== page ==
Net lending to British households unexpectedly fell to a four-month low last month after a sharp decline in mortgage lending, reinforcing economists' concerns that tight credit conditions may hamper future growth.
While there was a small rise in the number of mortgages approved and a separate survey showed an unexpected rise in consumer confidence, analysts said it was not enough to stop continued housing market weakness, with knock-on effects for consumer spending.
Housing is going nowhere fast, and when disposable incomes are going to be under pressure, it is not going to help the consumer do anything apart from pedestrian spending growth, said BNP Paribas economist Alan Clarke.
The Bank of England reported that net mortgage lending fell to 86 million pounds in July from 518 million pounds in June -- a four-month low and a sharp contrast to the rise to 700 million that economists had expected.
The fall in net mortgage lending was split roughly equally between a decline in new lending and an increase in repayments by existing borrowers.
Record-low Bank of England interest rates make it cheap for many existing mortgage-holders to pay more than the contractual minimum on their home loans, while banks impose tougher conditions on new borrowers than before the credit crunch.
There was a small, unexpected, increase in the number of mortgages approved, a leading indicator for housing market activity. But it remains less than half boom-time levels and nearly 20 percent below a 21-month peak reached in November.
Some 48,722 home purchase mortgages were approved in July -- better than last week's industry figures had suggested and up on June's 48,562 but well below the 59,117 recorded in November.
House prices fell by around a fifth between late 2007 and early 2009, and have since recovered by around 10 percent, before flattening with growing evidence of renewed falls.
Many economists are worried that Britain's economy may slow sharply next year, due to weakening growth in export markets and looming cuts of around a quarter to the budgets of most government departments.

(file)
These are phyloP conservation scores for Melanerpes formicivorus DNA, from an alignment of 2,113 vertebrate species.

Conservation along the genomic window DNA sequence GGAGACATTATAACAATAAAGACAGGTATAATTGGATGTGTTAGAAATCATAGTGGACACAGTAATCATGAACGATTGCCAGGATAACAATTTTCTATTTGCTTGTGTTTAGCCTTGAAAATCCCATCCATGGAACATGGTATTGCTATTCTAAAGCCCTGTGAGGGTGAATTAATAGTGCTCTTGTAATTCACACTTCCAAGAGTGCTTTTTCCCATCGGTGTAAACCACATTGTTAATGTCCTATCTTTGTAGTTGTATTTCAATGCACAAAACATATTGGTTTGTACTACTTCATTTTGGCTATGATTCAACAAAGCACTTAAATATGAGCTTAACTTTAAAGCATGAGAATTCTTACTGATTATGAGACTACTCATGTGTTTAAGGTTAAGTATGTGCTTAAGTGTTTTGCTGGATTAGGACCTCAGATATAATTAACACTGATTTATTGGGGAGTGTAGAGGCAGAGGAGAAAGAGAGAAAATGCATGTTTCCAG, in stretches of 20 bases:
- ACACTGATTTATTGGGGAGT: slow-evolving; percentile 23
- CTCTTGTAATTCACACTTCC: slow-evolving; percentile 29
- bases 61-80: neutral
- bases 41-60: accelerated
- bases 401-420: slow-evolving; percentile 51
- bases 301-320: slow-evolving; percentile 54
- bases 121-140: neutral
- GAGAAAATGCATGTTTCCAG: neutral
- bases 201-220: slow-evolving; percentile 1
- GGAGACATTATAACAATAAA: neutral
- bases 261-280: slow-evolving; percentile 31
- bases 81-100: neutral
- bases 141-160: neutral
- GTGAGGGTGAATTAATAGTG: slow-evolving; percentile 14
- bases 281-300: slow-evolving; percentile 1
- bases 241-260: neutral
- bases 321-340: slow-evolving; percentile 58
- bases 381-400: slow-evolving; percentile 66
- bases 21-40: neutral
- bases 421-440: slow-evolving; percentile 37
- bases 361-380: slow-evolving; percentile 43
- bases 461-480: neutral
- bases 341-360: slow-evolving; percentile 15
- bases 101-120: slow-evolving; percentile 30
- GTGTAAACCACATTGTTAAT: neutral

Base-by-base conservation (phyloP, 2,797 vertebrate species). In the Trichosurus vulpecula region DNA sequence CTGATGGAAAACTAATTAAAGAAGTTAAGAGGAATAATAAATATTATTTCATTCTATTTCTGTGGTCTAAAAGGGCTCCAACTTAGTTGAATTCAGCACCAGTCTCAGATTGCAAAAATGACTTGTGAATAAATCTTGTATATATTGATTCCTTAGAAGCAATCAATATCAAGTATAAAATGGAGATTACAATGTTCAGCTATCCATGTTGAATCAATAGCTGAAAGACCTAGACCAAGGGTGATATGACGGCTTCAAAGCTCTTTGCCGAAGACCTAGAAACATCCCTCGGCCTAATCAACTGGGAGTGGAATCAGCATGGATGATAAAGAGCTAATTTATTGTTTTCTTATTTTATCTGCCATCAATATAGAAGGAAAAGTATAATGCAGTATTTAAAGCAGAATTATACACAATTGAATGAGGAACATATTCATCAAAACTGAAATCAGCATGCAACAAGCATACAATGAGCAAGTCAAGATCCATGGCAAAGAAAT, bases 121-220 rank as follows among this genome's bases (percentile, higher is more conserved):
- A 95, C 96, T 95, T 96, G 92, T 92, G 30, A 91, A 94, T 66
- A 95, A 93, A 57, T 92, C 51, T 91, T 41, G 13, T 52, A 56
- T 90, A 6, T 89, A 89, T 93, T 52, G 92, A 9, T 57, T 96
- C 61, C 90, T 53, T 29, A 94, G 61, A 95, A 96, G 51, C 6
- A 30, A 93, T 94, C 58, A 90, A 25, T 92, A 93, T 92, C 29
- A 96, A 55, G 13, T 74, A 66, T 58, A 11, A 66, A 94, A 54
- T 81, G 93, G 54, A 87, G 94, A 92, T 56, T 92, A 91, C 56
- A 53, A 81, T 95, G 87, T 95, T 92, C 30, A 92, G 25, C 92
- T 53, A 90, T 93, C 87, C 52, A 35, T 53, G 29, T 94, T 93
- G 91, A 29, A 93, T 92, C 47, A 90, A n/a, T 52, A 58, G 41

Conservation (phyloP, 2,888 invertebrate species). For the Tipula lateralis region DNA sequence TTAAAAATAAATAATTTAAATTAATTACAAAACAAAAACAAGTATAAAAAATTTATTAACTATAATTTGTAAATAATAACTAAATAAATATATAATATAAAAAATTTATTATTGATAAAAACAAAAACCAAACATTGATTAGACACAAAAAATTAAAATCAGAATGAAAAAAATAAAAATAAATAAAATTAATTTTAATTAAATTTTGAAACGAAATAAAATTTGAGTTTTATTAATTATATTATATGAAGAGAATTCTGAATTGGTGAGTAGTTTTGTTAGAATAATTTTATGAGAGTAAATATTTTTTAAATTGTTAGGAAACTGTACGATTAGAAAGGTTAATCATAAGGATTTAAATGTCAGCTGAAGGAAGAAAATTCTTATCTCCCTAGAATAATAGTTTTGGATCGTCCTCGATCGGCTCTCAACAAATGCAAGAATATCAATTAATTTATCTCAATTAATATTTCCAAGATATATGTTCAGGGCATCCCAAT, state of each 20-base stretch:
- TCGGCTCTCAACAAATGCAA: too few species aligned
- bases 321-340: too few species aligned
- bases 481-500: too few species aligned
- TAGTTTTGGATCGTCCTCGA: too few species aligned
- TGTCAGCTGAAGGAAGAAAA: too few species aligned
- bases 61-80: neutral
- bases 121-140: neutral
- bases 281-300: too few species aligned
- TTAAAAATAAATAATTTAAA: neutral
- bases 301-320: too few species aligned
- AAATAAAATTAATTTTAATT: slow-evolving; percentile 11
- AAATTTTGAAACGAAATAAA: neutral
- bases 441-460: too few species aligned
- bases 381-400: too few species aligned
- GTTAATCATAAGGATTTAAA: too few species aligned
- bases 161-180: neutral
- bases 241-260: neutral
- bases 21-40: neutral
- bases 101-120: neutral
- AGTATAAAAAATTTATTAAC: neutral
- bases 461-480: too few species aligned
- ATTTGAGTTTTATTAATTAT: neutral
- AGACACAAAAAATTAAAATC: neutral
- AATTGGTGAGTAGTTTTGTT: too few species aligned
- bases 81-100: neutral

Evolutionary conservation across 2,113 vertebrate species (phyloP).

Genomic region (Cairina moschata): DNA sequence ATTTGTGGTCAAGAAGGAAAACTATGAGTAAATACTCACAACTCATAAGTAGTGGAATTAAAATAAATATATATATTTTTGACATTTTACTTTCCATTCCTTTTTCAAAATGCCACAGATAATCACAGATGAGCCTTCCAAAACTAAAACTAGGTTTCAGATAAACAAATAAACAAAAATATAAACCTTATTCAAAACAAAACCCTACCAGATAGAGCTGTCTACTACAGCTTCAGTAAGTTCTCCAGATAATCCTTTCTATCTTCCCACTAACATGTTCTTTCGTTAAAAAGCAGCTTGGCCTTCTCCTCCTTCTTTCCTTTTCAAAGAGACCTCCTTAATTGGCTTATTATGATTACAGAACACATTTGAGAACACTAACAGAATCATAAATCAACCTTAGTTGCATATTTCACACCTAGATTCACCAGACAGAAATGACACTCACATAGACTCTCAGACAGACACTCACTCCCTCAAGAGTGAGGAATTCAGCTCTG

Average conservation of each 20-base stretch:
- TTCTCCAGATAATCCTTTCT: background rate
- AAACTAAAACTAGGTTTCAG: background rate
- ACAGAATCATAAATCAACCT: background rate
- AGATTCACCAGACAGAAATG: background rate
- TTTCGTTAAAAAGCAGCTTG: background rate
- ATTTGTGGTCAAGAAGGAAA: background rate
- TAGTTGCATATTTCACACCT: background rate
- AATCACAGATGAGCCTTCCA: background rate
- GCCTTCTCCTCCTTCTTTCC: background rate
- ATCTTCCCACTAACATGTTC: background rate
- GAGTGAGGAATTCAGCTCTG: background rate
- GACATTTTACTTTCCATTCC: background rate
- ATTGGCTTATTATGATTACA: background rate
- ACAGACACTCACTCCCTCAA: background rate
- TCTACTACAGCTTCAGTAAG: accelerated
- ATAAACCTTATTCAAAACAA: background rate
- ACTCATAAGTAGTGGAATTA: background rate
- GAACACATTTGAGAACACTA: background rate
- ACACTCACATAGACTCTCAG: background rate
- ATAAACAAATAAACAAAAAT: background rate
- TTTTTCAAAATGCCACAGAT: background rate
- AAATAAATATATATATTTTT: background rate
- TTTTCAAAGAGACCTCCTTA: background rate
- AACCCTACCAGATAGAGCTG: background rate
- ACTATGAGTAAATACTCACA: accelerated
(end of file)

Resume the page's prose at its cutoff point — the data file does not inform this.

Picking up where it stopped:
A relative bright spot was unsecured lending to consumers, which rose by 173 million pounds last month versus economists' forecasts for it to remain little changed on the month.
This followed a surprise strengthening in the monthly GfK/NOP consumer confidence survey released earlier on Tuesday, after households' pessimism about the economic outlook eased somewhat.
However, as with mortgage approvals the consumer lending data was weak compared with earlier credit growth, and was below the average for the first half of the year.
Moreover, the increase was not enough to offset the larger-than-expected decline in net mortgage lending and pushed total net lending for July down to 258 million pounds from 460 million, its lowest since March.
Separate figures showed the Bank's preferred money supply gauge -- M4 excluding intermediate other financial corporations -- was unchanged on the month, the weakest reading since January.
While aggregate monthly M4 growth was up 0.4 percent, its strongest reading since October last year, annual M4 growth slowed further to 2.3 percent, its weakest since the data series started in July 1983.